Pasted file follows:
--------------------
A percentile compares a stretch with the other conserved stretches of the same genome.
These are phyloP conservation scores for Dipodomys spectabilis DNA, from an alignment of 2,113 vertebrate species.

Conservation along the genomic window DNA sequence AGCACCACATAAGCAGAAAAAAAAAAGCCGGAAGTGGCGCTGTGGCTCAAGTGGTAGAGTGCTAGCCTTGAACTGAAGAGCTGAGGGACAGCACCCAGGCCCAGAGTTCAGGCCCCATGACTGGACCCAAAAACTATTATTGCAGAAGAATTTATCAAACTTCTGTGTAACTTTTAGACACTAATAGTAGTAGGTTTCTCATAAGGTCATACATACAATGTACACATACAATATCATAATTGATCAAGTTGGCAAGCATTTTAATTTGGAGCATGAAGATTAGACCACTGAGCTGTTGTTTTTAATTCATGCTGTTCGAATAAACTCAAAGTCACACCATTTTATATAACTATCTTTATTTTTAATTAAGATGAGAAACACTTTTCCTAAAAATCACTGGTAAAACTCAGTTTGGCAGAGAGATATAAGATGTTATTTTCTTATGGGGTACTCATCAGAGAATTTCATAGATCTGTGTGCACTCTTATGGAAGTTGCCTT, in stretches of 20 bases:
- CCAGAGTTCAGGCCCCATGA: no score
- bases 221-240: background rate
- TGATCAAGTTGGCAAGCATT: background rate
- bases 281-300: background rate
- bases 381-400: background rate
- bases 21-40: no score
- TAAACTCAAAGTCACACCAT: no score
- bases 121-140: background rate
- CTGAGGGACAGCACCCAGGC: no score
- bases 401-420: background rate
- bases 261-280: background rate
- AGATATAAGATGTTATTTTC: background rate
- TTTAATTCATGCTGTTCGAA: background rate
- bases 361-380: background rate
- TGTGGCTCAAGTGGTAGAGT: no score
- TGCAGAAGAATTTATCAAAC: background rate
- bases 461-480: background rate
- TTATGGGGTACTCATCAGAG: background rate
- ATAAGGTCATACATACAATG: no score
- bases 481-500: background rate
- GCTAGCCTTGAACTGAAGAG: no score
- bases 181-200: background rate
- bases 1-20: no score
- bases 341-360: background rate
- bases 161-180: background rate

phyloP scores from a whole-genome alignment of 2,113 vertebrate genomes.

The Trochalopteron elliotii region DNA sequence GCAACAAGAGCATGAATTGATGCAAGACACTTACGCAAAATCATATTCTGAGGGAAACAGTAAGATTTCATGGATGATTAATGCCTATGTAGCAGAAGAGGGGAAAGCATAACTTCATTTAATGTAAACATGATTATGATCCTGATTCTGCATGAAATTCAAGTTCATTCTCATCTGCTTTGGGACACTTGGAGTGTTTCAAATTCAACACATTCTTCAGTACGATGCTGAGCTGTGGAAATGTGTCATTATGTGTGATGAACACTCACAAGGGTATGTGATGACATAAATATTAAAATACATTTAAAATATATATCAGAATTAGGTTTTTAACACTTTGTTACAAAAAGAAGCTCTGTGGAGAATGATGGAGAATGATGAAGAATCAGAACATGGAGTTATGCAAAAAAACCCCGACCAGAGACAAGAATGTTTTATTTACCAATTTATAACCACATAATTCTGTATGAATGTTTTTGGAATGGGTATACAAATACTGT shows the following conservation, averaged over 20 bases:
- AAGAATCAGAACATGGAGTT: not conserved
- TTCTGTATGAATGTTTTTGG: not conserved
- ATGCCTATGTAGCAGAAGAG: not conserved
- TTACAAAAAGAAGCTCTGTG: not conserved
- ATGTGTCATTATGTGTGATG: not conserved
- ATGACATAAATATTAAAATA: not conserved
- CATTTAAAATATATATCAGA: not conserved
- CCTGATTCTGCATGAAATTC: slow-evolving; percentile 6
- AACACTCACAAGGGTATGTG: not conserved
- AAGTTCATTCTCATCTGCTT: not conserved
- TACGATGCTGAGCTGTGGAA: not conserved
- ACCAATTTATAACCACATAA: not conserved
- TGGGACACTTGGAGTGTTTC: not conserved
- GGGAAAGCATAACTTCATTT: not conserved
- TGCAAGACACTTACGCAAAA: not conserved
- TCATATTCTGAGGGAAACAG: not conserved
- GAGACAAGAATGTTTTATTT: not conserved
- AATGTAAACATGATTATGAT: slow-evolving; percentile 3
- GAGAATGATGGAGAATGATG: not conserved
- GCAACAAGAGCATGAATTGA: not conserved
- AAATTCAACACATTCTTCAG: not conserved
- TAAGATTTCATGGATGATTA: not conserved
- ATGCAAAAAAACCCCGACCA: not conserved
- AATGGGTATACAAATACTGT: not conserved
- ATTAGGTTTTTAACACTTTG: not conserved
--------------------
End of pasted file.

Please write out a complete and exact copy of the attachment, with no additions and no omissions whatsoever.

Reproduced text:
A percentile compares a stretch with the other conserved stretches of the same genome.
These are phyloP conservation scores for Dipodomys spectabilis DNA, from an alignment of 2,113 vertebrate species.

Conservation along the genomic window DNA sequence AGCACCACATAAGCAGAAAAAAAAAAGCCGGAAGTGGCGCTGTGGCTCAAGTGGTAGAGTGCTAGCCTTGAACTGAAGAGCTGAGGGACAGCACCCAGGCCCAGAGTTCAGGCCCCATGACTGGACCCAAAAACTATTATTGCAGAAGAATTTATCAAACTTCTGTGTAACTTTTAGACACTAATAGTAGTAGGTTTCTCATAAGGTCATACATACAATGTACACATACAATATCATAATTGATCAAGTTGGCAAGCATTTTAATTTGGAGCATGAAGATTAGACCACTGAGCTGTTGTTTTTAATTCATGCTGTTCGAATAAACTCAAAGTCACACCATTTTATATAACTATCTTTATTTTTAATTAAGATGAGAAACACTTTTCCTAAAAATCACTGGTAAAACTCAGTTTGGCAGAGAGATATAAGATGTTATTTTCTTATGGGGTACTCATCAGAGAATTTCATAGATCTGTGTGCACTCTTATGGAAGTTGCCTT, in stretches of 20 bases:
- CCAGAGTTCAGGCCCCATGA: no score
- bases 221-240: background rate
- TGATCAAGTTGGCAAGCATT: background rate
- bases 281-300: background rate
- bases 381-400: background rate
- bases 21-40: no score
- TAAACTCAAAGTCACACCAT: no score
- bases 121-140: background rate
- CTGAGGGACAGCACCCAGGC: no score
- bases 401-420: background rate
- bases 261-280: background rate
- AGATATAAGATGTTATTTTC: background rate
- TTTAATTCATGCTGTTCGAA: background rate
- bases 361-380: background rate
- TGTGGCTCAAGTGGTAGAGT: no score
- TGCAGAAGAATTTATCAAAC: background rate
- bases 461-480: background rate
- TTATGGGGTACTCATCAGAG: background rate
- ATAAGGTCATACATACAATG: no score
- bases 481-500: background rate
- GCTAGCCTTGAACTGAAGAG: no score
- bases 181-200: background rate
- bases 1-20: no score
- bases 341-360: background rate
- bases 161-180: background rate

phyloP scores from a whole-genome alignment of 2,113 vertebrate genomes.

The Trochalopteron elliotii region DNA sequence GCAACAAGAGCATGAATTGATGCAAGACACTTACGCAAAATCATATTCTGAGGGAAACAGTAAGATTTCATGGATGATTAATGCCTATGTAGCAGAAGAGGGGAAAGCATAACTTCATTTAATGTAAACATGATTATGATCCTGATTCTGCATGAAATTCAAGTTCATTCTCATCTGCTTTGGGACACTTGGAGTGTTTCAAATTCAACACATTCTTCAGTACGATGCTGAGCTGTGGAAATGTGTCATTATGTGTGATGAACACTCACAAGGGTATGTGATGACATAAATATTAAAATACATTTAAAATATATATCAGAATTAGGTTTTTAACACTTTGTTACAAAAAGAAGCTCTGTGGAGAATGATGGAGAATGATGAAGAATCAGAACATGGAGTTATGCAAAAAAACCCCGACCAGAGACAAGAATGTTTTATTTACCAATTTATAACCACATAATTCTGTATGAATGTTTTTGGAATGGGTATACAAATACTGT shows the following conservation, averaged over 20 bases:
- AAGAATCAGAACATGGAGTT: not conserved
- TTCTGTATGAATGTTTTTGG: not conserved
- ATGCCTATGTAGCAGAAGAG: not conserved
- TTACAAAAAGAAGCTCTGTG: not conserved
- ATGTGTCATTATGTGTGATG: not conserved
- ATGACATAAATATTAAAATA: not conserved
- CATTTAAAATATATATCAGA: not conserved
- CCTGATTCTGCATGAAATTC: slow-evolving; percentile 6
- AACACTCACAAGGGTATGTG: not conserved
- AAGTTCATTCTCATCTGCTT: not conserved
- TACGATGCTGAGCTGTGGAA: not conserved
- ACCAATTTATAACCACATAA: not conserved
- TGGGACACTTGGAGTGTTTC: not conserved
- GGGAAAGCATAACTTCATTT: not conserved
- TGCAAGACACTTACGCAAAA: not conserved
- TCATATTCTGAGGGAAACAG: not conserved
- GAGACAAGAATGTTTTATTT: not conserved
- AATGTAAACATGATTATGAT: slow-evolving; percentile 3
- GAGAATGATGGAGAATGATG: not conserved
- GCAACAAGAGCATGAATTGA: not conserved
- AAATTCAACACATTCTTCAG: not conserved
- TAAGATTTCATGGATGATTA: not conserved
- ATGCAAAAAAACCCCGACCA: not conserved
- AATGGGTATACAAATACTGT: not conserved
- ATTAGGTTTTTAACACTTTG: not conserved